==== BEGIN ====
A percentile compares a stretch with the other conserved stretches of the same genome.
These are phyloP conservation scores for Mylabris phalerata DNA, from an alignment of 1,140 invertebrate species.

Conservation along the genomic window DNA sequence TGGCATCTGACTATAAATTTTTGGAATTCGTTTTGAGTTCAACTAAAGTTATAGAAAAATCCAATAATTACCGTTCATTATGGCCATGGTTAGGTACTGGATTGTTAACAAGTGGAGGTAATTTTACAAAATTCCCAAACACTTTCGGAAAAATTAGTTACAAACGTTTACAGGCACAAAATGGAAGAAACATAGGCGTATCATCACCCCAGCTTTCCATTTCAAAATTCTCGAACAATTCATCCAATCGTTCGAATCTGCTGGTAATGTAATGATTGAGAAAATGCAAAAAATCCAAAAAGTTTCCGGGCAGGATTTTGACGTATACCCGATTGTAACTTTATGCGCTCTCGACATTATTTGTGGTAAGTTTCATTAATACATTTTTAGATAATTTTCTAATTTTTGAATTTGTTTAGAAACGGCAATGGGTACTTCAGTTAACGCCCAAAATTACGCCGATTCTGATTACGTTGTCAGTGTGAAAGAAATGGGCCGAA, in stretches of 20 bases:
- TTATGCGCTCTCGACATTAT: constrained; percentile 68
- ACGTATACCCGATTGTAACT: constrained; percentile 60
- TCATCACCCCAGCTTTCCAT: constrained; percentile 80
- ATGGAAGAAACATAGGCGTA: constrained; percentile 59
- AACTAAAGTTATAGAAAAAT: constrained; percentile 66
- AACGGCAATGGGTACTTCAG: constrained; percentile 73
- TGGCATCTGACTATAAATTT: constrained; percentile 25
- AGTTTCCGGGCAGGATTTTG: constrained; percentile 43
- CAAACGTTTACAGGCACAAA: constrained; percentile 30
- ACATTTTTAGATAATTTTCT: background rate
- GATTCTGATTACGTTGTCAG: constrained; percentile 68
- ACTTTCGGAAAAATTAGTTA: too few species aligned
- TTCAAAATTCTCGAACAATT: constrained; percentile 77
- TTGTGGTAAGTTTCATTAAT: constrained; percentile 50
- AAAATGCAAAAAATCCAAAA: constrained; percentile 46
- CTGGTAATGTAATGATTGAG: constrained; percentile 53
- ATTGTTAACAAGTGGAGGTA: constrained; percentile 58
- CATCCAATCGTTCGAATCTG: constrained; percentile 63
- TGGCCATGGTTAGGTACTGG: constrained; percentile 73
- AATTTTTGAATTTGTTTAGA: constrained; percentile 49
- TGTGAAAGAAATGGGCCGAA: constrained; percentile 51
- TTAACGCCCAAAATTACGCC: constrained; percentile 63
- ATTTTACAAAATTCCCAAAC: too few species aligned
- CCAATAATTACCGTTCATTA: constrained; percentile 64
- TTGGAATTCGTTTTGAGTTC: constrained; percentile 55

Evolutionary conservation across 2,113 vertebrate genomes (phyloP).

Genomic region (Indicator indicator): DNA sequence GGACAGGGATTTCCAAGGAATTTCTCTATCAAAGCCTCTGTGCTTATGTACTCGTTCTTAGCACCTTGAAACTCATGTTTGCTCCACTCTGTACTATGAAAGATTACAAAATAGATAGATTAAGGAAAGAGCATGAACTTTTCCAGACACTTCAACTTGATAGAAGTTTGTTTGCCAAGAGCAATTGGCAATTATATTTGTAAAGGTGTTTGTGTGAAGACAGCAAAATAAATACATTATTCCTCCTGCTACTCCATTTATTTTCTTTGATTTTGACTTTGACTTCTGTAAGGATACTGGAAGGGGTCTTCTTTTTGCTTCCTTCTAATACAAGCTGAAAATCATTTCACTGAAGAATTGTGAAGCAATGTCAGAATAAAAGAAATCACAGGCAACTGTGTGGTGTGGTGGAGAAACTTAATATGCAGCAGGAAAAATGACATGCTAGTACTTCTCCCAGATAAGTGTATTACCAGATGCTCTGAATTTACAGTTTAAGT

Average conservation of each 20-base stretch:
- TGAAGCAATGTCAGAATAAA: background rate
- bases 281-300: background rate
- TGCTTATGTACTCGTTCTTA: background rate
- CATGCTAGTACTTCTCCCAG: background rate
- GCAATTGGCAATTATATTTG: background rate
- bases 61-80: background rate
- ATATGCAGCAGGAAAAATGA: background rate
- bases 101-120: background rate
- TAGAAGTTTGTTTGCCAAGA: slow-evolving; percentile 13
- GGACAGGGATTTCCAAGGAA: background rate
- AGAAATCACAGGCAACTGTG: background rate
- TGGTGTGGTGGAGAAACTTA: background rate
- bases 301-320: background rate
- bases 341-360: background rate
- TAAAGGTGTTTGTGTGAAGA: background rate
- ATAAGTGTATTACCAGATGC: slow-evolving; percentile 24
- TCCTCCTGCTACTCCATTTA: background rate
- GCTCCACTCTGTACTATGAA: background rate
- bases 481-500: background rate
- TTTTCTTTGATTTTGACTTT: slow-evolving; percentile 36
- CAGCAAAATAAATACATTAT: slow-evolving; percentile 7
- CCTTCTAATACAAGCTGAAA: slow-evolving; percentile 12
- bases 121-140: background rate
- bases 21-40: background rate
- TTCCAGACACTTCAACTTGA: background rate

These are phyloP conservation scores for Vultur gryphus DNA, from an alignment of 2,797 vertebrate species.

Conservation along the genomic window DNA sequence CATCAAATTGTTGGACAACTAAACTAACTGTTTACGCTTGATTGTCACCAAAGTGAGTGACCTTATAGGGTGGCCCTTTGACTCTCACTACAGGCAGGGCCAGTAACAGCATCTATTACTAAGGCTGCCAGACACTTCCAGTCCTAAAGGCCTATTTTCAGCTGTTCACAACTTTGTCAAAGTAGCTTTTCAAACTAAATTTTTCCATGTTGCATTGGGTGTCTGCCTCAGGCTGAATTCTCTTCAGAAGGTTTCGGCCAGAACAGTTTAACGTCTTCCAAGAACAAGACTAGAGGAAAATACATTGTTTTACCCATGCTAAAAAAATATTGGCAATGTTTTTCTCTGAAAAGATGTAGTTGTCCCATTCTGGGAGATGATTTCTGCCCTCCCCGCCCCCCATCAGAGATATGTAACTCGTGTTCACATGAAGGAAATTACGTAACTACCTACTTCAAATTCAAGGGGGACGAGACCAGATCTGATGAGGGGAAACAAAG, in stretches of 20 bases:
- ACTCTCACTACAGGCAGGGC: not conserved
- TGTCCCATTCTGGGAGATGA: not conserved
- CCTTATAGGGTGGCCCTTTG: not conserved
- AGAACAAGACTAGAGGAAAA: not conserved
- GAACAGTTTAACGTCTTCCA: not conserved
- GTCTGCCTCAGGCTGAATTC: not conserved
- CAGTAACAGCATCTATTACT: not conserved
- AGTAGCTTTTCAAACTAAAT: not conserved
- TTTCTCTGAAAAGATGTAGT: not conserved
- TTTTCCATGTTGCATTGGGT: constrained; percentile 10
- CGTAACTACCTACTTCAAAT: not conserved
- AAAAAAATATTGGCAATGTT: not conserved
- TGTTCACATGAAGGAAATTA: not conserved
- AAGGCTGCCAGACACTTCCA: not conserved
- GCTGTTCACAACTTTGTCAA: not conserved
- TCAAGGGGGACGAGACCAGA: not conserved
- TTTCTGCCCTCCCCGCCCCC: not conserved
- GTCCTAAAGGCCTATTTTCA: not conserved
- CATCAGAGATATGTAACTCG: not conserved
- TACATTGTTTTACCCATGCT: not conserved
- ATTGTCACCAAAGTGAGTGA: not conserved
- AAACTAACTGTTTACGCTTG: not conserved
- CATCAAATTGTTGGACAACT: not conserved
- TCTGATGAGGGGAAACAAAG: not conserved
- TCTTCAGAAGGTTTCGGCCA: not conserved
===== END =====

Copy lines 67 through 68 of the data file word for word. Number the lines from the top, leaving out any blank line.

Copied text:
- TTTCTCTGAAAAGATGTAGT: not conserved
- TTTTCCATGTTGCATTGGGT: constrained; percentile 10